All four of the quotes should be "gage", so far as I can tell. I have no idea what the writers of the other quotes meant by "gauge". [Edit: the first two would appear to be "gage", but I am not at all sure of the remaining two]

    From gage - WordReference.com Dictionary of English:
    something, as a glove, thrown down by a medieval knight in token of challenge to combat.​
     
    Last edited:

    eeladvised

    Member
    Slovene - Slovenia
    Ah - "gauge" is pronounced the same as "gage", and according to the OED "gauge" is often spelled "gage" in American English. I guess some authors erred in the opposite direction and spelled it "gauge" even when it should be "gage".
     

    Ponyprof

    Senior Member
    Canadian English
    I recently encountered the phrase that an opponent "has thrown down the gauge of battle", which got me wondering what exactly "gauge" means in this context. I can understand throwing down the *gauntlet*, but what would throwing down the *gauge* be? And what exactly would the "gauge of battle" be? I haven't found any really suitable sense of "gauge" in the dictionaries. And yet googling for phrases like this finds enough occurrences that it surely can't be simply an error.

    Some examples from Google results:
    "They have thrown down the gauge of war, and there is nothing left for us but to accept the hard necessity" (Michigan Argus, 1862)
    "They have thrown down the gauge of battle, and we have taken it up " (New York Times, 1864)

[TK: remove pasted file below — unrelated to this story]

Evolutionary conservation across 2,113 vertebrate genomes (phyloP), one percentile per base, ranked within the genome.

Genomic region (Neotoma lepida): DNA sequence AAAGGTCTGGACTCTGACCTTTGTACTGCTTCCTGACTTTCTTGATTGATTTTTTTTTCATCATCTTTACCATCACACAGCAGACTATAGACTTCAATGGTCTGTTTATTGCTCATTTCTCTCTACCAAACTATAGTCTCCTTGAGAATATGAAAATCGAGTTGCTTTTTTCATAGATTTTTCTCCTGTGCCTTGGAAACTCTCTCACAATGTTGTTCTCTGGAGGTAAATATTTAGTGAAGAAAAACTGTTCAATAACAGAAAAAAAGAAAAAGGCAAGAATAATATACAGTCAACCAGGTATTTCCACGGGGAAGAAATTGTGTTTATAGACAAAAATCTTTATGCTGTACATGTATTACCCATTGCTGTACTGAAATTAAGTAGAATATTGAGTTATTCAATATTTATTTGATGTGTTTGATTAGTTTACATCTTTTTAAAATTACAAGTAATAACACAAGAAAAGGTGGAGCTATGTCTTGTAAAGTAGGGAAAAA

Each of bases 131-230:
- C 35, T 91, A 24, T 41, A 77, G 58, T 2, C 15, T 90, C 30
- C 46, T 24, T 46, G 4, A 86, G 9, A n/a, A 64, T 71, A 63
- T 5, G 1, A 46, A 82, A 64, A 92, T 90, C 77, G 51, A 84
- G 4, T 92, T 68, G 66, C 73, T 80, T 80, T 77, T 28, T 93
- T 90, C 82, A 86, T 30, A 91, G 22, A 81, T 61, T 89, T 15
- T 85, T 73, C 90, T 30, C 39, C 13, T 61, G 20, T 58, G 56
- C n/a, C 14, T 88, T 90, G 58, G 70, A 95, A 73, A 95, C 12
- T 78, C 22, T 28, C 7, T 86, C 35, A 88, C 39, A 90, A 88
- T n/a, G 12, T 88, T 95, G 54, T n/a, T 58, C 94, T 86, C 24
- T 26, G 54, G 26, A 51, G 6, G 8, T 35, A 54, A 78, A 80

"John Tanner, sued by Mayor Hopkins for defamation of character, has thrown down the gauge of battle" (Chicago Tribune, 1895)
    "fighting the enemy who had thrown down the gauge of battle to the United States" (Rockhampton, Qld., Morning Bulletin, 1945)

    Some examples without throwing:
    "McClellan offered the gauge of battle; Lee was bound to accept." (D. A. Dickert, "History of Kershaw's Brigade", 1899)
    "We are now about to accept gauge of battle with this natural foe to liberty" (Wilson's message to Congress upon entering WW1, 1917)
    "The gauge of battle had swung clearly to Giap and with it that great prize in war, the initiative. ... in retrospect, it is always easy to see how the gauge of battle had shifted" (Phillip B. Davidson, "Vietnam at War", 1991)
    "he realized that the Union army, without the gauge of battle, would remain as strong as ever" (Bevin Alexander, "How the South Could Have Won the Civil War", 2007)

    The last couple of these could perhaps be said to be using "gauge" in something like one of its usual senses - a standard, a test, an instrument of testing. But most of the others seem to treat it as a synonym of "gauntlet"...
    These are very old usages in general, though I see they have popped up in more recent history writing. It's true that historians are more likely than many people to imbibe older expressions through their extensive reading of old texts and documents.

    It sounds like this might have been a relatively popular set phrase in the 19th century, and may have persisted among military historians. The 19th century did like the Middle Ages as a cultural reference point.